Just to make this clear, I am not defending OBL or what he has done. I just think you need to know your enemy, understand what their goals are. So much of what has been written in the Western media and is generally accepted as truth is at odds with what is believed in the Middle East. I also think the government has underestimated him, and in many ways played right into his plans, beginning with the invasion of Afghanistan.


Title: Re: Iraq in Transition
Post by: luee on July 18, 2007, 04:08:27 PM
Afghanastan was a great victory. 9-11 was vindicated to a small degree and one terror command state was wiped off the map. I am certain OBL never expected to spend the remainder of his days hiding in a spider hole crying for his children. I suppose he expected a Jimmy Carter response or maybe a long drawn out replay of the soviet excursion. Iraq would have been a positive if after Saddam was overthrown the US did not dismantle the army and take up sides with the primitives against the Bathists. Blunder after blunder since.

Anyway a good way to despose of a lot of cold war materiel and try out the new stuff.


Title: Re: Iraq in Transition
Post by: tjaxon on July 18, 2007, 10:17:24 PM
Afghanastan was a great victory. 9-11 was vindicated to a small degree and one terror command state was wiped off the map.

Dude, tell me you're kidding. We went in without securing the borders, allowing the majority of al Qaeda and the Taliban soldiers to cross into Pakistan, Turkmenistan, Uzbekistan, and Iran. We took out their antiquated air force, which Cuba could have done just as easily, and took the capital. We installed a westernized puppet who is looked on with disdain by the majority of the population, and will be overthrown the day the US pulls out of Kabul. The tribal leaders who controlled the country still do, to the point that a $25 million dollar reward has had no effect in one of the poorest countries in the world. The population is even more conservative now than when we went in, and just biding their time until they can put the Taliban back in power, though it will probably be under another name. al Qaeda is stronger in Afghanistan now that it was then, as well.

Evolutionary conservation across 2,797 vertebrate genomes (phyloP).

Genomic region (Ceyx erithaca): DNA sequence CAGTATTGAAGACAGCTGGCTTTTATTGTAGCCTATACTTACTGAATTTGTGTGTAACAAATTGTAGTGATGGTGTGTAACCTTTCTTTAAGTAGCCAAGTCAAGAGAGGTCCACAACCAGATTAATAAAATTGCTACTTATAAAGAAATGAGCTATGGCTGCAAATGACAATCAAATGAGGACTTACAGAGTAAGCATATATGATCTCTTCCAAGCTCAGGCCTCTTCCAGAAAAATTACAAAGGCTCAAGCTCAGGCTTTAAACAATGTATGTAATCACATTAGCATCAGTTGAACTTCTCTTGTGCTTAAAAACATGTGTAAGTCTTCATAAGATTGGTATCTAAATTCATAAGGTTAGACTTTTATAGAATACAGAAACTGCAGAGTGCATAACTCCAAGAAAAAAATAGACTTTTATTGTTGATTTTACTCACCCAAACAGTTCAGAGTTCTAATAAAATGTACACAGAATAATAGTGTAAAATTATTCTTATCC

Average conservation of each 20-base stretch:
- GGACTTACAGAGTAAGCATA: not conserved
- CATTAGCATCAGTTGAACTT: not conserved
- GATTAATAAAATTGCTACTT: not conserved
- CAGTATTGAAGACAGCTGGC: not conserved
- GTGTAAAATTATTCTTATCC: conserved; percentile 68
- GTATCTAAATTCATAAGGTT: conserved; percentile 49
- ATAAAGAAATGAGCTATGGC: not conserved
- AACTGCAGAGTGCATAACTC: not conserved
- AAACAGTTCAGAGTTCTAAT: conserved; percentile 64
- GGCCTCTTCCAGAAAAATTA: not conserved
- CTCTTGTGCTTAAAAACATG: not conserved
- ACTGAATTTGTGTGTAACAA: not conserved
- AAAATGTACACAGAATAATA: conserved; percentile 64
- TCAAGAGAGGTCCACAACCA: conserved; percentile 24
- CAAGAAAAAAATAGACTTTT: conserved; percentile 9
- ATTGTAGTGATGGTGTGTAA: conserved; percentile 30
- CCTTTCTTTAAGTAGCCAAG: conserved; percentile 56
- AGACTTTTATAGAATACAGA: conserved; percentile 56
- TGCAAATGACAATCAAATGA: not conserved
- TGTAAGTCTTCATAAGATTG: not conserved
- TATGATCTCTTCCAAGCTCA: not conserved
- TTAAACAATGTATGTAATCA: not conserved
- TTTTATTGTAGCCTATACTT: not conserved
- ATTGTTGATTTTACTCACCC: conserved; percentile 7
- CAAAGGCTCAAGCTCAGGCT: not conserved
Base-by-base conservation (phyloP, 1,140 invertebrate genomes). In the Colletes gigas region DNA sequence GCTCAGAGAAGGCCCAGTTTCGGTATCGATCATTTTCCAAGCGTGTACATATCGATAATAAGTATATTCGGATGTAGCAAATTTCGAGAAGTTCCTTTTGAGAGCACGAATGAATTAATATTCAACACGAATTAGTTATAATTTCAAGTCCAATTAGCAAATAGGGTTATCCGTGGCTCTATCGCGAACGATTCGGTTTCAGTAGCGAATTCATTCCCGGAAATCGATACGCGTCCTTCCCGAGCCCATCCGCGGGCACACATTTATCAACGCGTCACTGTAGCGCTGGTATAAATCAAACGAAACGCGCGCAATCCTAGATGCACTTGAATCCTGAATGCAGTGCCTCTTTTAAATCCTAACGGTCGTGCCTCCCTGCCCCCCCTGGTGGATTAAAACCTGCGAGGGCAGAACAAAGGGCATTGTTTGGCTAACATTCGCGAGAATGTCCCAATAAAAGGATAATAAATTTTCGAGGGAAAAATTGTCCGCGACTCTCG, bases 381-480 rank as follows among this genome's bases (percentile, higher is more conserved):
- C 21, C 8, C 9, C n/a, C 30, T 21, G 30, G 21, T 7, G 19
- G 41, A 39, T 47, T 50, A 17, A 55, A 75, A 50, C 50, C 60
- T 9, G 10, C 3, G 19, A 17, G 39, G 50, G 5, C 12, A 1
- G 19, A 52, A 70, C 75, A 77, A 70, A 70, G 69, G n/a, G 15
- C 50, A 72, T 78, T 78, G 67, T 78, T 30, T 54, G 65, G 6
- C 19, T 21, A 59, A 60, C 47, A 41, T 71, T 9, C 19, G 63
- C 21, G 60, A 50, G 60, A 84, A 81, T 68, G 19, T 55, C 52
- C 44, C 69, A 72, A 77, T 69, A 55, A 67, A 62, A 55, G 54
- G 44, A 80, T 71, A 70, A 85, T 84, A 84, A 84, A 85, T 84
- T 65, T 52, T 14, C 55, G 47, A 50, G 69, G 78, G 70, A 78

That isn't a victory, my friend. We made the same exact mistakes the USSR (and Britain) made, and look what happened to them. When we blew the operation at Tora Bora, we lost what respect we had left from the Afghanis.


Title: Re: Iraq in Transition
Post by: luee on July 19, 2007, 04:01:15 AM